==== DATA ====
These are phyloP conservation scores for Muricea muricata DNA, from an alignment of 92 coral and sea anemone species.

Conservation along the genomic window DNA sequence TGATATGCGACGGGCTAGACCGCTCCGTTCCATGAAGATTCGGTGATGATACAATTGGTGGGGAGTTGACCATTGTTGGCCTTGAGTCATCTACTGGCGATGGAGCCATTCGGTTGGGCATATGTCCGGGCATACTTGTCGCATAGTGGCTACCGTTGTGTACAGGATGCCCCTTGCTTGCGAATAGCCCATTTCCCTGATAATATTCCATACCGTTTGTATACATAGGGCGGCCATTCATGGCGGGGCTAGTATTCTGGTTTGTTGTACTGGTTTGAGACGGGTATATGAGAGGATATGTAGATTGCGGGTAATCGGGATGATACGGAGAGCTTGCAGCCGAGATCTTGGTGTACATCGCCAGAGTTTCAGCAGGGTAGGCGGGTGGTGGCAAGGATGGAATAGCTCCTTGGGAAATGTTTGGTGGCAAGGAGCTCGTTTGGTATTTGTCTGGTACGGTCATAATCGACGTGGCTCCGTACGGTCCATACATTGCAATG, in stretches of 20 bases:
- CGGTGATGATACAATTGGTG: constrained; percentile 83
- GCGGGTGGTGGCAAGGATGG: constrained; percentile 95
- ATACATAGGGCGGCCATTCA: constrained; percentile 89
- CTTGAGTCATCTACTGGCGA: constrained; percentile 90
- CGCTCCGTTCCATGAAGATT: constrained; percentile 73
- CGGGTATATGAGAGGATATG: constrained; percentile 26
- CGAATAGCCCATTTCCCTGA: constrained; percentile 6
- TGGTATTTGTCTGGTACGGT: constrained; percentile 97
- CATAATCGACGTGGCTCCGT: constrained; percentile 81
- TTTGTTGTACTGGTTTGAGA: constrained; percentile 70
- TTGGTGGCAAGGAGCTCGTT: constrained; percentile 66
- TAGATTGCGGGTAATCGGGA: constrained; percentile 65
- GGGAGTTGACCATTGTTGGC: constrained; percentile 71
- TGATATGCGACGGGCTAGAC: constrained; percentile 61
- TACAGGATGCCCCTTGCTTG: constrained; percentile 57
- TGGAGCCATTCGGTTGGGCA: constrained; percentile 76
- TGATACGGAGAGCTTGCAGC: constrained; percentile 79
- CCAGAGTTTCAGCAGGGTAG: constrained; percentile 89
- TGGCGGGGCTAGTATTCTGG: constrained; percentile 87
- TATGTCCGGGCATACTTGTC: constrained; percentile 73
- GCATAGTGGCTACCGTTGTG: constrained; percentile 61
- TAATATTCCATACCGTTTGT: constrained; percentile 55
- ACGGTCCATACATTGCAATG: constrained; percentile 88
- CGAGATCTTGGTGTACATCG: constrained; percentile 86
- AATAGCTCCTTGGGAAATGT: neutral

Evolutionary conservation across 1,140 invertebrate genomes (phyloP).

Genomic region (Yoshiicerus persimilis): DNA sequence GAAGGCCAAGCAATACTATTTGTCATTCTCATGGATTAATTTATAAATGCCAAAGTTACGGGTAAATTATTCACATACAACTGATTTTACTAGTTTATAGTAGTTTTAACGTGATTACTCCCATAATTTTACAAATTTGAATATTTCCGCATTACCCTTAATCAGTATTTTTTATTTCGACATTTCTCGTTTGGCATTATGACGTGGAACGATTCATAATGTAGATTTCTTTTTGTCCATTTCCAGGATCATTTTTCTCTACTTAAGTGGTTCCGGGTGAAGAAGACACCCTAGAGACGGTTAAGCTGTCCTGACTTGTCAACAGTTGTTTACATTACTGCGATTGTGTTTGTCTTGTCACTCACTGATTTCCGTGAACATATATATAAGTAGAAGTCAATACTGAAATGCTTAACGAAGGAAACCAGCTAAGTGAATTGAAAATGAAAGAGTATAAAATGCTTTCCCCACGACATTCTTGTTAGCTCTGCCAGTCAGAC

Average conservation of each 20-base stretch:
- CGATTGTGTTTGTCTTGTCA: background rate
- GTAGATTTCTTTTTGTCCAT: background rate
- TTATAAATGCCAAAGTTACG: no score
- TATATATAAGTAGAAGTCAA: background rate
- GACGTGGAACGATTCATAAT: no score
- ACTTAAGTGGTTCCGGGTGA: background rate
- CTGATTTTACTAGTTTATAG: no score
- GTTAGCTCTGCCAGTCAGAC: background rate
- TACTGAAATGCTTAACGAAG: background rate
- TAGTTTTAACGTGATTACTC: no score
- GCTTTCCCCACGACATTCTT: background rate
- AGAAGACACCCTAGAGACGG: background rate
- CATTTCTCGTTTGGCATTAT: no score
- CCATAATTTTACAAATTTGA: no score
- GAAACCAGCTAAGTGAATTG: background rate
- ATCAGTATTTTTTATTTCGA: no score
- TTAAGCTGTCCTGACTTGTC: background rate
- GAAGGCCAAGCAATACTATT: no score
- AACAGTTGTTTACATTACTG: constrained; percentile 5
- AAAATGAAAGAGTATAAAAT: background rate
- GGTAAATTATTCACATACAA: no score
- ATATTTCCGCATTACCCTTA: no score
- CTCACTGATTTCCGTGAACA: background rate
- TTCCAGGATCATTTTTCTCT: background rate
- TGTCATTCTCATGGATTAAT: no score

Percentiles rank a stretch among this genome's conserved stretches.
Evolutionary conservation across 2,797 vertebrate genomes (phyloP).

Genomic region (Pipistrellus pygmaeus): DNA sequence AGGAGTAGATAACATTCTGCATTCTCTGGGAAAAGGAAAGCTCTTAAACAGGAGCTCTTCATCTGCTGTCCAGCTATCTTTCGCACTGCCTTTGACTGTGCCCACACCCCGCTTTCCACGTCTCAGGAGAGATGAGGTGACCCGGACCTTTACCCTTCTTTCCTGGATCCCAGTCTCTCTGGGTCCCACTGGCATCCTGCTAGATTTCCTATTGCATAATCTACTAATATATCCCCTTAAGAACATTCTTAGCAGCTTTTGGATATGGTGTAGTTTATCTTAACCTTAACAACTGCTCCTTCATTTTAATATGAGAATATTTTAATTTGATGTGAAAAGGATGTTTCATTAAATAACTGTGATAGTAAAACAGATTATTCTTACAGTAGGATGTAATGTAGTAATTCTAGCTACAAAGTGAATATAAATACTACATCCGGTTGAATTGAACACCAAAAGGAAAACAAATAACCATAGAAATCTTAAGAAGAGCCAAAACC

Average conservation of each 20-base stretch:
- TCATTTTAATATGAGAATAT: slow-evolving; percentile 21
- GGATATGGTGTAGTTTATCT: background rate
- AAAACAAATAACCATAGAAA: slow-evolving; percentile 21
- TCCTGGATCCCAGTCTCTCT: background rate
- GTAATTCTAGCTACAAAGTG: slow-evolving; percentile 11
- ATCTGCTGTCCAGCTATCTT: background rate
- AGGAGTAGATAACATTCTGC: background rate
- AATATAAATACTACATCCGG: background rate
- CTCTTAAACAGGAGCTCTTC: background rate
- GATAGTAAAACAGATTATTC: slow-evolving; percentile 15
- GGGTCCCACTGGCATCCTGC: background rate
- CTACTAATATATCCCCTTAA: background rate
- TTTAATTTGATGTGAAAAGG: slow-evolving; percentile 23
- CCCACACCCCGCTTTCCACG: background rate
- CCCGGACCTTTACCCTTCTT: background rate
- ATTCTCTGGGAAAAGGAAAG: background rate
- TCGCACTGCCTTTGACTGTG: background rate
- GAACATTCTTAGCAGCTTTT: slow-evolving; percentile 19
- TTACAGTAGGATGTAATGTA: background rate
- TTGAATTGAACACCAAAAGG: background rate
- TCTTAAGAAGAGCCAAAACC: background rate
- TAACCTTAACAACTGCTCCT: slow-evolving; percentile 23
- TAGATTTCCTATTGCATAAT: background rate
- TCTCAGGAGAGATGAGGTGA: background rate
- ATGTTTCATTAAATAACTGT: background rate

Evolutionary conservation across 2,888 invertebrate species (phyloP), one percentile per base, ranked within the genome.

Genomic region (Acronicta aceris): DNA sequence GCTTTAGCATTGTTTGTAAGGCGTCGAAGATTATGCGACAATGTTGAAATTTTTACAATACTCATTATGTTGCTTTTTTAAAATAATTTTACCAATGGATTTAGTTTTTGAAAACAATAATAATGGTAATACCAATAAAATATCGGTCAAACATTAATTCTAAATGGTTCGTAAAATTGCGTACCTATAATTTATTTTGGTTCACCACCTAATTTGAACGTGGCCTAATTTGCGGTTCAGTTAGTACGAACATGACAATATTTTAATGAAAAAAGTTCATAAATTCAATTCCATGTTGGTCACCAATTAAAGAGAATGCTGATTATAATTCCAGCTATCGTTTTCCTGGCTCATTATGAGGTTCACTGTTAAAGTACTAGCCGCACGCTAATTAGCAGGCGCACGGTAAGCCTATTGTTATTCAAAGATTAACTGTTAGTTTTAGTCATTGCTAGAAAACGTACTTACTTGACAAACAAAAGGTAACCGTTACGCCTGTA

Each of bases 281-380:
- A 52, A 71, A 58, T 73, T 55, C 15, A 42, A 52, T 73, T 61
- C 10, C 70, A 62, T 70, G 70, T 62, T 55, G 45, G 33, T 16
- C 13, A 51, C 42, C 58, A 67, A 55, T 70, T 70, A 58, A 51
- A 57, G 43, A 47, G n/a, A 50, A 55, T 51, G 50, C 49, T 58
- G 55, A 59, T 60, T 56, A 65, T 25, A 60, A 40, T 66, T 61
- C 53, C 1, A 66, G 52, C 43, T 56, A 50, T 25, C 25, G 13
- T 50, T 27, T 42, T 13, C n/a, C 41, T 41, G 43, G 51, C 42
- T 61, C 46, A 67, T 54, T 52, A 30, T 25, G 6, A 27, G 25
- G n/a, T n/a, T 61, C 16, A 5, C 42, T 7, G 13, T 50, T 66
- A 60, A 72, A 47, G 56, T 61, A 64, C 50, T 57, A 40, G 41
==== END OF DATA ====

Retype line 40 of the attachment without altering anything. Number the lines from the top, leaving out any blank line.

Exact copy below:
- TAGTTTTAACGTGATTACTC: no score